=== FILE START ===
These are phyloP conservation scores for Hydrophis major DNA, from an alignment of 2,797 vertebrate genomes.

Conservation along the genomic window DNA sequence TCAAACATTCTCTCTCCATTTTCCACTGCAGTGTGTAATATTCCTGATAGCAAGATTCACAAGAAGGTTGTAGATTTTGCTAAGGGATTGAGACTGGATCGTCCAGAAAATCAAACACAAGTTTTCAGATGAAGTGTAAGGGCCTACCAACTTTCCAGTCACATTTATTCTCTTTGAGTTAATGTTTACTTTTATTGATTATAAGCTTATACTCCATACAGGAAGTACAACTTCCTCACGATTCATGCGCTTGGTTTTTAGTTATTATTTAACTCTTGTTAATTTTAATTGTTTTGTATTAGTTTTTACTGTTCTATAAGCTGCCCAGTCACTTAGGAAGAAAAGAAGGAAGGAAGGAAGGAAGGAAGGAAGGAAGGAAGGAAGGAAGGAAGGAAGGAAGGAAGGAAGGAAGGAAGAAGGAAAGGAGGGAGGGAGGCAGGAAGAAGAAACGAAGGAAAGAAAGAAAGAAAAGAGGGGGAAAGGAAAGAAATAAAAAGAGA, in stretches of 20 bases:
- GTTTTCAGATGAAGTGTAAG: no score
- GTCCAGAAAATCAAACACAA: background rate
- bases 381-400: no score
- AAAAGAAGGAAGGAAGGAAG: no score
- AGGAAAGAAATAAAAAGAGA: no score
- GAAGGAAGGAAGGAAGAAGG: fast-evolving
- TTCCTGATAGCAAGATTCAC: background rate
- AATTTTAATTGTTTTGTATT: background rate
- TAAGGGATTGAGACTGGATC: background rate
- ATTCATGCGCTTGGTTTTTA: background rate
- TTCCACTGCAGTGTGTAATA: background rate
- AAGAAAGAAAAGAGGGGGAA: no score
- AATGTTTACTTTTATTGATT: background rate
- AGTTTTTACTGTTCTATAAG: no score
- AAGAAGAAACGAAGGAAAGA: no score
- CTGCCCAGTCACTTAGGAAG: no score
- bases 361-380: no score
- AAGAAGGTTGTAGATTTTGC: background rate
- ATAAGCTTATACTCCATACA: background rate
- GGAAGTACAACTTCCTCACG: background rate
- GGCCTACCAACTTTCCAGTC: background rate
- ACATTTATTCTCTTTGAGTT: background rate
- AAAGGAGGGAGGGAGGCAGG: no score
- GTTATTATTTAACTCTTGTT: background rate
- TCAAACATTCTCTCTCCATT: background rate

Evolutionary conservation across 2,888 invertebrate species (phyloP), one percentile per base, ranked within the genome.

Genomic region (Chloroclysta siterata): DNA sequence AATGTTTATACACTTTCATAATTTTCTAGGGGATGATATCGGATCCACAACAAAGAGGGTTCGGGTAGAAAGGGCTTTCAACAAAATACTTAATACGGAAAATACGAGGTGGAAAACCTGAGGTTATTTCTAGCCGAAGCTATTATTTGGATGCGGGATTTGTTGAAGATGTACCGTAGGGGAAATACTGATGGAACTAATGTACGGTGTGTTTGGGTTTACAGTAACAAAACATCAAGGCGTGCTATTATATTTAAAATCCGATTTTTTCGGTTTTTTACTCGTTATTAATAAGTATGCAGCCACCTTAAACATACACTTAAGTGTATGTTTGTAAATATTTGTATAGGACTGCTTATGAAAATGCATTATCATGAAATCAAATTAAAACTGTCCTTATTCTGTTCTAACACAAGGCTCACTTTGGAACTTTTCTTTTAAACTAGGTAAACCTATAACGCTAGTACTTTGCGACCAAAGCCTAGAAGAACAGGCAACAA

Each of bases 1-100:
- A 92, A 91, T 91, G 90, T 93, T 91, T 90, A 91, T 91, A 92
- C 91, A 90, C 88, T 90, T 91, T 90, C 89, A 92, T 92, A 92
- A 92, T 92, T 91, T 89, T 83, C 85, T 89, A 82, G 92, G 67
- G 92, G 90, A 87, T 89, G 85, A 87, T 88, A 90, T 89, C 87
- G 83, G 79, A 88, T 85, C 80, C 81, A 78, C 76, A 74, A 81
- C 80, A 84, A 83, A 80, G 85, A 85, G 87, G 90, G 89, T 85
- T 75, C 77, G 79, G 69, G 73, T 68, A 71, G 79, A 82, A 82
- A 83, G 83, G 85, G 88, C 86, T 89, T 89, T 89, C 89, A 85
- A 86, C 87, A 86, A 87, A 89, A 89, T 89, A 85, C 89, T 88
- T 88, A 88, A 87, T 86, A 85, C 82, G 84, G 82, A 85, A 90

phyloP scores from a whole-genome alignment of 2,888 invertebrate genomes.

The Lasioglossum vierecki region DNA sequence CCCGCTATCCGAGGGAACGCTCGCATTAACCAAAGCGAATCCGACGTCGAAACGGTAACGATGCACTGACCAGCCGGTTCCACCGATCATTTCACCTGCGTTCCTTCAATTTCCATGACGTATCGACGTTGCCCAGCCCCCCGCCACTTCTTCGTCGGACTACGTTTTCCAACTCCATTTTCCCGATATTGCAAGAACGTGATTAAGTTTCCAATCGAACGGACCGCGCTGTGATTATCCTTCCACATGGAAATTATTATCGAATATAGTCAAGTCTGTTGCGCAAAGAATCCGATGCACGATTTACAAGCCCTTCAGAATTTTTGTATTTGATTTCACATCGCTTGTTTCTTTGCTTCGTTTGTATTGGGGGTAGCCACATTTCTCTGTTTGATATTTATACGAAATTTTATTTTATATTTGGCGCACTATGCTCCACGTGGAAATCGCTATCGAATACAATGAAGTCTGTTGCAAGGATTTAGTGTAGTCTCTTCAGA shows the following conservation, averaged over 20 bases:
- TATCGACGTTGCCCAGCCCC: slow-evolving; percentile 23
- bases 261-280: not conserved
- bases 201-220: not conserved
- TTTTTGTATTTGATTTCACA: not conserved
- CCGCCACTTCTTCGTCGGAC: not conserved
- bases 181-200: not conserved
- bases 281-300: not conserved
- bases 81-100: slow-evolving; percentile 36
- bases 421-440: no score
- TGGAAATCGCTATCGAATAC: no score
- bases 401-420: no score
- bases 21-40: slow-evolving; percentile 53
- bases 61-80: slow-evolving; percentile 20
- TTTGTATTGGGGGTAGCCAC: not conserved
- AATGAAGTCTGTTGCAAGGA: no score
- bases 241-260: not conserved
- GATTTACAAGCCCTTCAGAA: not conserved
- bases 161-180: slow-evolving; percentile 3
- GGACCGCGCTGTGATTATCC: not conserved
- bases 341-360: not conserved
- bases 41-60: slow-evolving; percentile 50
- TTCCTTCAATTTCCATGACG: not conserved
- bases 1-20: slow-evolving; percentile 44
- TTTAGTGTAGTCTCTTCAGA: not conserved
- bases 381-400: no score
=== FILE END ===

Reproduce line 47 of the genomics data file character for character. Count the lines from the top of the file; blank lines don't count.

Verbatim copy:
- CCGCCACTTCTTCGTCGGAC: not conserved